A Cooperative Species: Human Reciprocity and Its Evolution

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Princeton University Press, May 31, 2011 - Business & Economics - 280 pages
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Why do humans, uniquely among animals, cooperate in large numbers to advance projects for the common good? Contrary to the conventional wisdom in biology and economics, this generous and civic-minded behavior is widespread and cannot be explained simply by far-sighted self-interest or a desire to help close genealogical kin.

In A Cooperative Species, Samuel Bowles and Herbert Gintis--pioneers in the new experimental and evolutionary science of human behavior--show that the central issue is not why selfish people act generously, but instead how genetic and cultural evolution has produced a species in which substantial numbers make sacrifices to uphold ethical norms and to help even total strangers.

The authors describe how, for thousands of generations, cooperation with fellow group members has been essential to survival. Groups that created institutions to protect the civic-minded from exploitation by the selfish flourished and prevailed in conflicts with less cooperative groups. Key to this process was the evolution of social emotions such as shame and guilt, and our capacity to internalize social norms so that acting ethically became a personal goal rather than simply a prudent way to avoid punishment.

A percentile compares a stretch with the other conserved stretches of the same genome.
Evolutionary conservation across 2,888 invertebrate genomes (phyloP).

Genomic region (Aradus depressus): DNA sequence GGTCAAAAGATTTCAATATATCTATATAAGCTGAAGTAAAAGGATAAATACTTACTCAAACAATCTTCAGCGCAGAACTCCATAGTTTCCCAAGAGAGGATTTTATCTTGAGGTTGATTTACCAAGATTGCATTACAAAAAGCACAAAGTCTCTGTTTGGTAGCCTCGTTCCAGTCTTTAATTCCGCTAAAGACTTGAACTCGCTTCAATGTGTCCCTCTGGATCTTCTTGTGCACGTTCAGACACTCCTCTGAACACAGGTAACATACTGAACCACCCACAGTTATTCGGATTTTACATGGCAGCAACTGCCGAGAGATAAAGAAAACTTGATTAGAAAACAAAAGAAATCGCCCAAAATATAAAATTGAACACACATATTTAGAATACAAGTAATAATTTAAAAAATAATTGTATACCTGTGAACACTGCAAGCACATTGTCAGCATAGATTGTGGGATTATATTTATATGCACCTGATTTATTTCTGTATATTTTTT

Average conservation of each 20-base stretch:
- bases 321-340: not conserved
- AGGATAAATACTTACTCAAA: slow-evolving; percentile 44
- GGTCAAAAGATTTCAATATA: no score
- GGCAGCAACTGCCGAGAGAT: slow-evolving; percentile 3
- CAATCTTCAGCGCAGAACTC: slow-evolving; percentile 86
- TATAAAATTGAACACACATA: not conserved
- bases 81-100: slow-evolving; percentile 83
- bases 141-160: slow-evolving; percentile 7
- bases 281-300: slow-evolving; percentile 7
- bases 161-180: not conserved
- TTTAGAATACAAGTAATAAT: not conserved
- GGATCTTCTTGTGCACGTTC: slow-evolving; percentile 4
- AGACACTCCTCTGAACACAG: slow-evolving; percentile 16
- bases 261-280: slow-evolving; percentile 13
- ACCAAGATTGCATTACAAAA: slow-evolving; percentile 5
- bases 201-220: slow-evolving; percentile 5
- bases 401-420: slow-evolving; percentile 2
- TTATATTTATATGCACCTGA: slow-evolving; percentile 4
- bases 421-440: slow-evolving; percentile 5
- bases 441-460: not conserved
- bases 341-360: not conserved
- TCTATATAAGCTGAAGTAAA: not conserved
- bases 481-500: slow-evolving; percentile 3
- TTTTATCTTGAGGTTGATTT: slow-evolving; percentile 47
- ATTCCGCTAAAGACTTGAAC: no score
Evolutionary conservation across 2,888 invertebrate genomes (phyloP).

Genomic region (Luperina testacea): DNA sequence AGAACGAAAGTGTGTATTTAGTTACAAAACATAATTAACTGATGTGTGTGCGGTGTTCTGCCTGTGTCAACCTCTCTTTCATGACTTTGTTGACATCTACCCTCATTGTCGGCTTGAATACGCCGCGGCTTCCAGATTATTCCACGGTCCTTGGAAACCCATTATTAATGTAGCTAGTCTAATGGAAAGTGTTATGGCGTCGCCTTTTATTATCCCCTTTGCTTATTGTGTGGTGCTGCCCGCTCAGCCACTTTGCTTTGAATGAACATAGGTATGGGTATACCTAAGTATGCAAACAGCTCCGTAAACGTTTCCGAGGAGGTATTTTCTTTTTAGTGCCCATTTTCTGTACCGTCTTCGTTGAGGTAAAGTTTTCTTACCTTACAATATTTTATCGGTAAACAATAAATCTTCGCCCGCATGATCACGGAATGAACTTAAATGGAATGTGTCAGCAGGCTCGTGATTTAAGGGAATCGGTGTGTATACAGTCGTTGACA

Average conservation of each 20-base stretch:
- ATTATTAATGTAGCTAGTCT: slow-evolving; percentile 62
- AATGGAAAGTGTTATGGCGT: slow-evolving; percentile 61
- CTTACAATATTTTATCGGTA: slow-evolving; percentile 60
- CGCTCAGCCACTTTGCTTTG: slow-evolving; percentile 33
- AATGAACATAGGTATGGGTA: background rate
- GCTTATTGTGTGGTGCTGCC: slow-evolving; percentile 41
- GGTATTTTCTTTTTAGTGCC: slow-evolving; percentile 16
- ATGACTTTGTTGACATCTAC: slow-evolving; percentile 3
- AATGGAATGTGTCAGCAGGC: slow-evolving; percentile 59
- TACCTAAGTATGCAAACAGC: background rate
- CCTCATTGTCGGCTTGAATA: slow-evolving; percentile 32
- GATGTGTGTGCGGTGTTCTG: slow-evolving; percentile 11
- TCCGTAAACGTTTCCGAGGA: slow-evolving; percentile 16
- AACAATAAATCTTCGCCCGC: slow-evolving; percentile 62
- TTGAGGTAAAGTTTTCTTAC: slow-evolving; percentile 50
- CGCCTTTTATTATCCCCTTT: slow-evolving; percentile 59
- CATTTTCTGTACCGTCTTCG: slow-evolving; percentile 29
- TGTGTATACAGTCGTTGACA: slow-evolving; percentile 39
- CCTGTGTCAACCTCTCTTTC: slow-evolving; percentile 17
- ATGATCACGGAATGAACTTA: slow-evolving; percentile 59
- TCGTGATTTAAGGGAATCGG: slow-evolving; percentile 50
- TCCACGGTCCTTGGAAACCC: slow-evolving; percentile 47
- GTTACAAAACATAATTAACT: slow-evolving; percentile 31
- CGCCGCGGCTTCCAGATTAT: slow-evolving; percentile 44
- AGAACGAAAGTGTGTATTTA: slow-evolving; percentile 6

Using experimental, archaeological, genetic, and ethnographic data to calibrate models of the coevolution of genes and culture as well as prehistoric warfare and other forms of group competition, A Cooperative Species provides a compelling and novel account of how humans came to be moral and cooperative.

 

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User Review  - dono421846 - LibraryThing

A technical book, full of equations, but not altogether inaccessible. The authors systematically review a solid line of research on the evolution of cooperative behavior. A strength of this volume ... Read full review

Contents

1 A Cooperative Species
1
2 The Evolution of Altruism in Humans
8
3 Social Preferences
19
4 The Sociobiology of Human Cooperation
46
5 Cooperative Homo economicus
79
6 Ancestral Human Society
93
7 The Coevolution of Institutions and Behaviors
111
8 Parochialism Altruism and War
133
10 Socialization
167
11 Social Emotions
186
Human Cooperation and Its Evolution
195
Appendix
201
References
225
Subject Index
251
Author Index
255
Copyright

9 The Evolution of Strong Reciprocity
148

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About the author (2011)

Samuel Bowles heads the Behavioral Sciences Program at the Santa Fe Institute and teaches economics at the University of Siena. Herbert Gintis holds faculty positions at the Santa Fe Institute, Central European University, and the University of Siena.

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